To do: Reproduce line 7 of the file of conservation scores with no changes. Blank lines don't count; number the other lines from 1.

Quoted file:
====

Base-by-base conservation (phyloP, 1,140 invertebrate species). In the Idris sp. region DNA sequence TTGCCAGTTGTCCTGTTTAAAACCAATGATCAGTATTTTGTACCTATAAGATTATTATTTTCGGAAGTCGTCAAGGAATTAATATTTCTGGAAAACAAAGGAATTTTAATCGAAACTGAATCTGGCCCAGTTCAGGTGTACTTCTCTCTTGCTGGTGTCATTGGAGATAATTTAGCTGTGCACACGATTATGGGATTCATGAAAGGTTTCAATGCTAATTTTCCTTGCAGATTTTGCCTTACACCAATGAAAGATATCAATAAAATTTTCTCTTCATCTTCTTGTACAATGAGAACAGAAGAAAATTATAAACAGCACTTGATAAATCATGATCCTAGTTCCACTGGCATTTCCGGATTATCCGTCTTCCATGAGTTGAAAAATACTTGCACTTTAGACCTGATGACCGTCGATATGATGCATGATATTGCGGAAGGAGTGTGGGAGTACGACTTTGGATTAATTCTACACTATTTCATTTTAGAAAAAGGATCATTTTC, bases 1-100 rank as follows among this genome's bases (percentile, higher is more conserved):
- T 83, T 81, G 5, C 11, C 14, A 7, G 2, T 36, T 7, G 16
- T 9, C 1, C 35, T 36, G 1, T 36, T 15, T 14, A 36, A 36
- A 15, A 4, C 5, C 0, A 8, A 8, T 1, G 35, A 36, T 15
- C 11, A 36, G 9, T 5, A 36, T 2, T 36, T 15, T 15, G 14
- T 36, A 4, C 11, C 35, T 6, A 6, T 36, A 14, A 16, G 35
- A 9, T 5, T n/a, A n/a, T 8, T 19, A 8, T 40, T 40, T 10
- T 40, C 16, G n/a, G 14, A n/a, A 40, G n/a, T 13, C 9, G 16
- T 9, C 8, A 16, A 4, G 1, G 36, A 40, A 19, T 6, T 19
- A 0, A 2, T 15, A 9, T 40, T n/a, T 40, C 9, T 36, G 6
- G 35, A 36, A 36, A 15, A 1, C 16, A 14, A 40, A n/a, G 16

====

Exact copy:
- A 9, T 5, T n/a, A n/a, T 8, T 19, A 8, T 40, T 40, T 10